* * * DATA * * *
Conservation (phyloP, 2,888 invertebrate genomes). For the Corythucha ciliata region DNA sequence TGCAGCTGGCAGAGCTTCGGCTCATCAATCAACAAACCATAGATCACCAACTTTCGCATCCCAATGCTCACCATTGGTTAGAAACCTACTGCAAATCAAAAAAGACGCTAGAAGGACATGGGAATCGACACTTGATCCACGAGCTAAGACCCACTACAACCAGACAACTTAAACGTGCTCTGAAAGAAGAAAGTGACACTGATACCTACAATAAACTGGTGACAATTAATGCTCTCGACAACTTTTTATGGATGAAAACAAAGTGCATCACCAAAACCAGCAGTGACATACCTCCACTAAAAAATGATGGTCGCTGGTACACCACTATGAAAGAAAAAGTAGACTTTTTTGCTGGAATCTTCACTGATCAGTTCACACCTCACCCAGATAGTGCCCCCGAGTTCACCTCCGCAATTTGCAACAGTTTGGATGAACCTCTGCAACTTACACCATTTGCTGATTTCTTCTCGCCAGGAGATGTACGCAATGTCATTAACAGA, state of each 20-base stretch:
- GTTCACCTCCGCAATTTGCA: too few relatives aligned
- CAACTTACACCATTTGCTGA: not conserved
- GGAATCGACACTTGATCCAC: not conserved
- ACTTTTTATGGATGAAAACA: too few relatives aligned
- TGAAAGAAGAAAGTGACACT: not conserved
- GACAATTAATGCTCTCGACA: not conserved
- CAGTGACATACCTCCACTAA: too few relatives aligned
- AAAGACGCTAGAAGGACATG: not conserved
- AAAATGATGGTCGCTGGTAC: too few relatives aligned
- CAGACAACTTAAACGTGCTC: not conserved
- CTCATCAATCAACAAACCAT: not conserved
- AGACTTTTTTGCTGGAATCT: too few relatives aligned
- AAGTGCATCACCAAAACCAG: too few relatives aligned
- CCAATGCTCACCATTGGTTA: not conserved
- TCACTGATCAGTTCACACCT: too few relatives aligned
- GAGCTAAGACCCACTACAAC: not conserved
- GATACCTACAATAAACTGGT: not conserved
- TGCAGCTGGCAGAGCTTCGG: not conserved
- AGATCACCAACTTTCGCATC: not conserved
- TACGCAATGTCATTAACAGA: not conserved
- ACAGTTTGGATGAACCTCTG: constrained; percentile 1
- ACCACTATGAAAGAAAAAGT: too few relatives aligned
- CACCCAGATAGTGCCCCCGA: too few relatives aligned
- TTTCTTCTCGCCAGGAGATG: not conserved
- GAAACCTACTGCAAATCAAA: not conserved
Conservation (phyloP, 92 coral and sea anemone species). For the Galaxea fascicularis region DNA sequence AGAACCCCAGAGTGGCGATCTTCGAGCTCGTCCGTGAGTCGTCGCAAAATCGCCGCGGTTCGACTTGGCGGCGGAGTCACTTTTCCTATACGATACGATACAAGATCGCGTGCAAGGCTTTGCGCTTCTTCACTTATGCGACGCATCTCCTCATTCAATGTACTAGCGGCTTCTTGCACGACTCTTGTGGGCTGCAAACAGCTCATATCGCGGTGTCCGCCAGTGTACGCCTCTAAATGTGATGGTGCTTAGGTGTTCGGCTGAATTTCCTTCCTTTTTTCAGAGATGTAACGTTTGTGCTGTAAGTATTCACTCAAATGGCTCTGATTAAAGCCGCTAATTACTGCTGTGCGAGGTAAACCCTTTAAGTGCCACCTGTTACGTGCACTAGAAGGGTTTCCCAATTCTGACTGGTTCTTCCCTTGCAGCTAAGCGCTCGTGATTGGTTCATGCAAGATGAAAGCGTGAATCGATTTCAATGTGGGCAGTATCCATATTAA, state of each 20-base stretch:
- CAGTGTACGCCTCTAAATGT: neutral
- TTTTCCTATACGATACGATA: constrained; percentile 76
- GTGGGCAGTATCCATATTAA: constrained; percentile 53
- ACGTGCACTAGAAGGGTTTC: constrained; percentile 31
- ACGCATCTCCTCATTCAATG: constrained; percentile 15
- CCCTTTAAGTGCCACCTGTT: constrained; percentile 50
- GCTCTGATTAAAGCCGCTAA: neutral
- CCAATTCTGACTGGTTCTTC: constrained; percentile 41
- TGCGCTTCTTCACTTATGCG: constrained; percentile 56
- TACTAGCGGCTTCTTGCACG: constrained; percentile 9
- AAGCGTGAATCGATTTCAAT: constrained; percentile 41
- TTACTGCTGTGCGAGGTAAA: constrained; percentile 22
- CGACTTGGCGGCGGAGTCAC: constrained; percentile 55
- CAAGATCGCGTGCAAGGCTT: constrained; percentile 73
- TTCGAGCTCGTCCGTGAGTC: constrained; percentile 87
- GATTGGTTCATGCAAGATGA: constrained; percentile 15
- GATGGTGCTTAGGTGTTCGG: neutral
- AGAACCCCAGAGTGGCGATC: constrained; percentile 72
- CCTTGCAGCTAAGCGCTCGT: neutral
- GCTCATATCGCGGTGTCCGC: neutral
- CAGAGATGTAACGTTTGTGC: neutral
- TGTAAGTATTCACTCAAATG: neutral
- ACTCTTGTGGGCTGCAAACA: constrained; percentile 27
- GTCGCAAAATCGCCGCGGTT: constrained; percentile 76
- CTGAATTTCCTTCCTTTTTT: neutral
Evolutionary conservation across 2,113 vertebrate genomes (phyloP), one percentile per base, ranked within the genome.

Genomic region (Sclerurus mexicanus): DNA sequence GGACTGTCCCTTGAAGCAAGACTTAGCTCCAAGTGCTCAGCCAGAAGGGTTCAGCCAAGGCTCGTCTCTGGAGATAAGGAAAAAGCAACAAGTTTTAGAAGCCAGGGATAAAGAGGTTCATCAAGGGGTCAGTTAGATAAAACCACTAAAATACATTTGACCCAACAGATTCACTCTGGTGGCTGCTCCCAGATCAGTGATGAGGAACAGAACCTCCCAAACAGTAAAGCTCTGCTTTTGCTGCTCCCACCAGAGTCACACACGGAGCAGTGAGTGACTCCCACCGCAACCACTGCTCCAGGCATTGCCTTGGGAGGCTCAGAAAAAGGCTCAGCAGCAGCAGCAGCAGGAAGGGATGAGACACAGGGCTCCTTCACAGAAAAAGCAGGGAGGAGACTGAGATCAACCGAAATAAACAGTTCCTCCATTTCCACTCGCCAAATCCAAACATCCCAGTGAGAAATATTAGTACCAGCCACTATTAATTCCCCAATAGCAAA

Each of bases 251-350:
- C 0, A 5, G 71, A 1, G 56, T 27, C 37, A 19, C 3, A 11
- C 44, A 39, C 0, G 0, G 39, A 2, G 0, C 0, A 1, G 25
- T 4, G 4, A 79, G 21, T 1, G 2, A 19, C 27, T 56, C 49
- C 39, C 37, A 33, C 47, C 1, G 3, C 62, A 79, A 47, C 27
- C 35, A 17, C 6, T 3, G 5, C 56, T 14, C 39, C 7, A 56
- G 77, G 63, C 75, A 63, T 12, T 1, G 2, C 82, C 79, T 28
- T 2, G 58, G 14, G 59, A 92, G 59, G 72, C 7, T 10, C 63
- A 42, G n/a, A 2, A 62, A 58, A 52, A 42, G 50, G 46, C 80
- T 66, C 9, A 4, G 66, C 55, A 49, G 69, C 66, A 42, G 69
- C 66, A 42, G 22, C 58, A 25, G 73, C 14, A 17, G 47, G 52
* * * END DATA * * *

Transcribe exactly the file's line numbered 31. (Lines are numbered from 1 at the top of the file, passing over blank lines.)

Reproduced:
- ACGTGCACTAGAAGGGTTTC: constrained; percentile 31